Weekly Wire
The Boston Phoenix Warped Speed

James Gleick offers a shallow glimpse of the quickening pace of contemporary life

By Damon Smith

SEPTEMBER 13, 1999: 

Faster: The Acceleration of Just About Everything, by James Gleick. (Pantheon), 304 pages, $24.

Writing in his notebooks in the winter of 1857, Karl Marx theorized that velocity would play an important role in a fully developed "world market," arguing that modern capitalist society would need to surmount the impediments of space and time in order to sustain the creation of new wealth. Indeed, few analysts today would dispute that the newest tools of commerce -- the Internet and other telecommunications devices -- have helped engineer globalization by collapsing great distances between people, intensifying the flow of information between them, and making possible the exchange of billions of dollars every day.

In his latest book, Faster: The Acceleration of Just About Everything, former New York Times science writer James Gleick trains his eye on such matters, exploring different facets of contemporary life that demonstrate just how addicted to speed much of the world has become. Divided into short chapters with semi-amusing titles such as "On Your Mark, Get Set, Think" and "7.15. Took Shower," Faster sutures together bits of history, first-person anecdotes, broad generalizations about humanity, and statistics culled from surveys on how Americans use their time, all in order to illustrate a fairly platitudinous point: ours is a fast-paced, channel-surfing, multi-tasking, time-obsessed culture. This may appear obvious to just about anyone living, but Gleick adds one caveat; most people, he says, suffer from varying degrees of "hurry sickness," the byproduct of an increasingly technocratic world. The coinage applies just as well to his book, a well-written but ultimately shallow treatment of how speed and the desire for efficiency are changing us.

According to Gleick's research, hurry sickness is especially prevalent here in the United States, where official time is now measured in increments so small (nanoseconds) that they are perceptible only to navigational satellites and computers. To underscore our unusual sensitivity to time and our talent for compressing it, Gleick notes that those one-second pauses between TV shows are ancient history, eliminated by producers who viewed them as a "waste of time." Action movies and ads, he explains, barrage our senses with video images at an unrelenting, breakneck pace, following the lead of MTV; meanwhile, devices such as cell phones and fax machines have become essential to the lifestyles of "mobile professionals." And in the home, popular conveniences such as microwaves, quick-heating toasters, and fast-playback answering machines yield a few precious extra seconds to their apparently harried users. "Much of life has become a game show," Gleick writes, "our fingers perpetually poised above the buzzer. We're either the quick or the dead."

Gleick is attentive to the paradoxes of all this efficiency madness, and he does ask some interesting questions, such as whether it is really possible to "save time" at all. For instance, although the widespread use of electronic mail has left us more connected these days than we were a decade ago, businesses and consumers alike must now deal with information glut, which tends to decrease productivity: "Reading E-mail starts to feel like a forced march through a shadeless landscape." And news media, Gleick reminds us, cater to the time-pressured populace by offering sound bites instead of sustained analysis, and USA Today-like blurbs in place of text-heavy articles. But what exactly happens to the time "freed" by such practices? Do people simply fill it with more tasks? Can anyone squeeze more than 1440 minutes out of a 24-hour day?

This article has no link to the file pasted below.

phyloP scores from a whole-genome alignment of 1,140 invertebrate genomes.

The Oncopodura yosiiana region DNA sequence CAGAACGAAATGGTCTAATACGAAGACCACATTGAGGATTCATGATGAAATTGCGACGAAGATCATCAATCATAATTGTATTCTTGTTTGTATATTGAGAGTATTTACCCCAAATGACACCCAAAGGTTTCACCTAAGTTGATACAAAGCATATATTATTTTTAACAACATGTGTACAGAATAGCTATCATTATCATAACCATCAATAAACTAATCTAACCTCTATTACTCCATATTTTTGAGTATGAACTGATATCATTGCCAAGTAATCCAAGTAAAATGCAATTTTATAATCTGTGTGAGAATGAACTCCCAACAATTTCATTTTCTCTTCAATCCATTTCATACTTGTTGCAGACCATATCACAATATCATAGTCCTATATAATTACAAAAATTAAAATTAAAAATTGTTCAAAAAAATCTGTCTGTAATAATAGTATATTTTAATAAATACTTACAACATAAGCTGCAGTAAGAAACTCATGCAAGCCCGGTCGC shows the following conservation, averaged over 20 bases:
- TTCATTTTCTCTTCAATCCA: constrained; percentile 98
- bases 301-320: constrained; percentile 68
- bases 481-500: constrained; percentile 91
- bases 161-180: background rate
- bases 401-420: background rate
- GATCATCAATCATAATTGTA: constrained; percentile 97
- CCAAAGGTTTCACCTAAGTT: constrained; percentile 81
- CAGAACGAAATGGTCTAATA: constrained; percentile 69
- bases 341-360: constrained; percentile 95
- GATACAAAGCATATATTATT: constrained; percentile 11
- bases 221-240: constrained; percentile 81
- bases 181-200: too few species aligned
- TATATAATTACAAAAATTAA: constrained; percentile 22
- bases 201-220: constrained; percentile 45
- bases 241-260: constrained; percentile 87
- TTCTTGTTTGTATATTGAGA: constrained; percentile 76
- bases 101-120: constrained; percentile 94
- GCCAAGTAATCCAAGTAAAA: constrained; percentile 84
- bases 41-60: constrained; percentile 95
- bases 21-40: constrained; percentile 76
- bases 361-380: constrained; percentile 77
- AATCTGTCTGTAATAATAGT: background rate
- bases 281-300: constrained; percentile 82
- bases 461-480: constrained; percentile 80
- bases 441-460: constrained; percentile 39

Ironically, Faster suffers from the very affliction that it seeks to diagnose: a kind of motion sickness. Pixel-sized snapshots of a world warped by adrenaline and sleep deprivation race past on every page, but collectively they don't add up to much more than a fuzzy picture of middle-class anxiety. That's because Gleick is reluctant to interpret these sketches for the reader, to present a thesis beyond the patent truth that money, people, and machines all seem to move more rapidly today than in the past. At best, he offers tepid quasi-philosophical remarks such as this: "It may help to think of time as a continuous flow, rather than a series of segmented packages . . . Or at least to recognize that neither technology nor efficiency can acquire more time for you, because time is not a thing you have lost. It is not a thing you ever had. It is what you live in."

Propelled by the fuel of such casuistry, Faster probes the terrain of everyday urban life, collecting a broad array of samples -- but Gleick, the scientist, never subjects his odd little specimens to a thorough analysis. Although he never hesitates to point out that our attention spans are shorter and our desire for stimulation greater, he seems content merely to provide us with examples of life's quickening pace instead of trying to understand the meaning of all this movement.

Karl Marx, for his part, suggested that once a capitalist economy began to operate on a global scale, the sheer velocity required to keep it going would eventually produce explosive (and fatal) crises. Quite a thought, given the market collapses in Asia and South America -- but then again, Marx probably had a lot more time on his hands.

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